Brian would hate me for writing this, the Perryville Brian, that is, but I'm gonna write it and that's that.
The other Brian, New York Brian, might have seen this story, as he does the news from a network in New York. And I guarantee you that if he has driven up I-95 North through Cecil County, Maryland once in his life, he's done it dozens of times.
Brian Williams is a man I worked with when I was a supervisor at Baltimore County 911. At the time, he was a career firefighter for Baltimore County, assigned as a Fire Liaison in the communications center. He retired from that county job just last year after 28 years, but continued to serve his community as a volunteer firefighter and Emergency Medical Services Captain at the Community Fire Company of Perryville, MD, a nice little town of 4,300 people in Northeast Maryland.
Brian Williams, the New York Brian, served his community as a volunteer firefighter in Middletown, New Jersey as a younger man and now hosts a late night news program on MSNBC as well as breaking coverage on the NBC networks.
This past Sunday morning, Perryville Brian was out there on I-95, doing his part time job as a tow truck driver, assisting the driver of a broken-down car, when a man lost control of his car and hit him as he stood alongside the road. Brian Williams is dead, at 51.
Perryville Brian is being remembered as the kind of guy you would want to have in your neighborhood - helpful, kind, resourceful enough to get things done. His wife, Kerri, worked with us a police dispatcher and is a volunteer firefighter herself at Perryville. Their daughter was graduated from Towson University and now lives down south. All in all, a fine family, now torn all to hell by the apparent careless driving of a man said to have a spotty driving record.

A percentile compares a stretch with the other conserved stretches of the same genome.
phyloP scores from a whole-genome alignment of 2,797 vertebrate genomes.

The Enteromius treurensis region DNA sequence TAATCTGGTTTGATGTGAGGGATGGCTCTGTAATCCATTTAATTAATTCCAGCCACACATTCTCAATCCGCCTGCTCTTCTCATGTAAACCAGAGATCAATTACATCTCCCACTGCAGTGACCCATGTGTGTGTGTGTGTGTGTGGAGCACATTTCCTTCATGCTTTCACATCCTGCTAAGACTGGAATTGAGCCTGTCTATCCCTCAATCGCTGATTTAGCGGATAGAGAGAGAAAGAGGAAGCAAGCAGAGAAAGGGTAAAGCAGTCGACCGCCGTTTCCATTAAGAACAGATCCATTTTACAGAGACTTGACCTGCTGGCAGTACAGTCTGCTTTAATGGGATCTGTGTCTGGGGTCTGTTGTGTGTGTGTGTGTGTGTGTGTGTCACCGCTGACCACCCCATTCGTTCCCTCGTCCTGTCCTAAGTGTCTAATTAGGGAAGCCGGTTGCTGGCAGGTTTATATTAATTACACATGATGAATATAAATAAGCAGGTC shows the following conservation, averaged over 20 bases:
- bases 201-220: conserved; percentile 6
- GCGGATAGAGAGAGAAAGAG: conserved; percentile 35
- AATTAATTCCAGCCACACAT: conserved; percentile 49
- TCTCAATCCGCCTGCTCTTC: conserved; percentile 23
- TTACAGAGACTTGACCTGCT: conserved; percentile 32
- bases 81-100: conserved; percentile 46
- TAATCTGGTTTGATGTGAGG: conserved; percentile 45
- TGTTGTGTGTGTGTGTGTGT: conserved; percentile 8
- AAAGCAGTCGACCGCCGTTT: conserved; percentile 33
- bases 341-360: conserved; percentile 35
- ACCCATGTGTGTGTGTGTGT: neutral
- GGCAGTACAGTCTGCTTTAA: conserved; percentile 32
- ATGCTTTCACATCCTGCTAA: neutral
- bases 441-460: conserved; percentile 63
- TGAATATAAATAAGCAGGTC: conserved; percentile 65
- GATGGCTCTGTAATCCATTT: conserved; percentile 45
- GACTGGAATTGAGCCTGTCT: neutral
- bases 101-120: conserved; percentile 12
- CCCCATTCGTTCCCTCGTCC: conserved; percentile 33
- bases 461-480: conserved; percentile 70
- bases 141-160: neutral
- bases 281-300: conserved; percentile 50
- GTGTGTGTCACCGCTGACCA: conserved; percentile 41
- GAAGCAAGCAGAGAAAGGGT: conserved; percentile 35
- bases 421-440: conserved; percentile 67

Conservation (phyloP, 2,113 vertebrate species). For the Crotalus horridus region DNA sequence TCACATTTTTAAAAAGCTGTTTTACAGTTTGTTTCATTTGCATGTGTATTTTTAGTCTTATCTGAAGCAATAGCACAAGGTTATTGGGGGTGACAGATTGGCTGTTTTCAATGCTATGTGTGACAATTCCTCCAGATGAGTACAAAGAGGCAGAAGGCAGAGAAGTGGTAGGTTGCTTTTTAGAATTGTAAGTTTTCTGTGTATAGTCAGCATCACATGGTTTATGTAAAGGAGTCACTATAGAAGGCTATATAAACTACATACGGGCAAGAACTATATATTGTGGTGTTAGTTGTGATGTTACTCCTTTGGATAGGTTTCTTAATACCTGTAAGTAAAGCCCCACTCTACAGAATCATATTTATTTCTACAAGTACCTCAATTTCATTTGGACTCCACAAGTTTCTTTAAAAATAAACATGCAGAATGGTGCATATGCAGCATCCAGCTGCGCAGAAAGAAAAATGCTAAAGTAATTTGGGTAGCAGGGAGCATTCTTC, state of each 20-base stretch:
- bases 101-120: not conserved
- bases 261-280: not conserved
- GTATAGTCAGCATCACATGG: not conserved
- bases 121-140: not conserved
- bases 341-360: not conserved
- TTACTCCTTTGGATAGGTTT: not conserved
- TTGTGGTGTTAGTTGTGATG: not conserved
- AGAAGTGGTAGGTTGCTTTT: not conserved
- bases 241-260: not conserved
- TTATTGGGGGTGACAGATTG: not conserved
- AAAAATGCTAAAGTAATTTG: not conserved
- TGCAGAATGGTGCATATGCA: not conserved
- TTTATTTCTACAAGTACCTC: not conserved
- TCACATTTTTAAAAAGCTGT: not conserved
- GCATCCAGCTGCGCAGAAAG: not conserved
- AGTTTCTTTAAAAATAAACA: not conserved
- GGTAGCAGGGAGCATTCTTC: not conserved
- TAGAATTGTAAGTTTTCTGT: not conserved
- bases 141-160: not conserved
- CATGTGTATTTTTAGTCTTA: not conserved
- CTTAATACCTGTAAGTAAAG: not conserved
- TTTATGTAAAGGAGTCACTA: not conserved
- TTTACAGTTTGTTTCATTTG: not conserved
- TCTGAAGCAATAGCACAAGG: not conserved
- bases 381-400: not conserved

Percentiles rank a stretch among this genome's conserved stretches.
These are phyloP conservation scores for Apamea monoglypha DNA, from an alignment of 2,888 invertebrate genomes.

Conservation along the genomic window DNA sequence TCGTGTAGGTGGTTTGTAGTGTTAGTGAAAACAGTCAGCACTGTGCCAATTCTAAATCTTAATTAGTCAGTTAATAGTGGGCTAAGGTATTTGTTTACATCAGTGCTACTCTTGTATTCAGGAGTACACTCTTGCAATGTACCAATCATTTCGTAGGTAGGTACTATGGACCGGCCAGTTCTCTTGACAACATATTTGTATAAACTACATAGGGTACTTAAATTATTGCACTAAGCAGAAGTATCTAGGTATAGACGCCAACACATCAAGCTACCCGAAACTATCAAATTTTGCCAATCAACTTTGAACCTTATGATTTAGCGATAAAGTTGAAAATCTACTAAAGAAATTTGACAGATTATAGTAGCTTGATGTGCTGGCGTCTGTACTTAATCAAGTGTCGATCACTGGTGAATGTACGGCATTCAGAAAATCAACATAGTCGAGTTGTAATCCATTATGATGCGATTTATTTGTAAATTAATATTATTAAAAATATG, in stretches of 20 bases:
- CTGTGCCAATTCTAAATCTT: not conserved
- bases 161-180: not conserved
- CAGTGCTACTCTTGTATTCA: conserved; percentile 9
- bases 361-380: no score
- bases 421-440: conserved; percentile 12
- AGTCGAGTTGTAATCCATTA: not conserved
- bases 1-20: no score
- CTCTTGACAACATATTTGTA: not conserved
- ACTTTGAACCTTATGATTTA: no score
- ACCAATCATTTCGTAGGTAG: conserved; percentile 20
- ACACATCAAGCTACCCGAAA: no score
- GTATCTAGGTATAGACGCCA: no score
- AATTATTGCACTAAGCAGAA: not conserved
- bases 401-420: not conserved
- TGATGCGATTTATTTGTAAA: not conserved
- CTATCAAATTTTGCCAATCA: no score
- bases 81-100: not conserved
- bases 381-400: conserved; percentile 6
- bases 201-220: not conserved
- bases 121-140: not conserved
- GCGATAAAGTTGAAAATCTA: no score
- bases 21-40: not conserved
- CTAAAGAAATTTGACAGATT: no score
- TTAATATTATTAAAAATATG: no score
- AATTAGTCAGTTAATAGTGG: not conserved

The men and women who serve America as volunteer firefighters and EMS workers are carrying on a tradition begun by Benjamin Franklin in 1736. Many, like Perryville BW, serve in dual capacities, working for the government and volunteering in off hours.
Still others, like New York BW, serve during high school and college years and move on to other pursuits. But I can tell you from my own life, if you have the Fire Department in your life once, you have it forever.
The volunteers BW left behind on that busy superslab highway want you to know that you can help his memory by moving over when you see emergency or service vehicles in the road ahead.
We who mourn Mr Williams know that other hands will show up when the bell rings. Someone will learn to hold a hose line or apply life-saving advanced life support to accident victims, especially on that stretch of I-95 that Perryville serves. Others will come along and serve. It's the way things are done, but in losing Brian, we lost a special guy, and we seem to lose ten of them a day some of these days.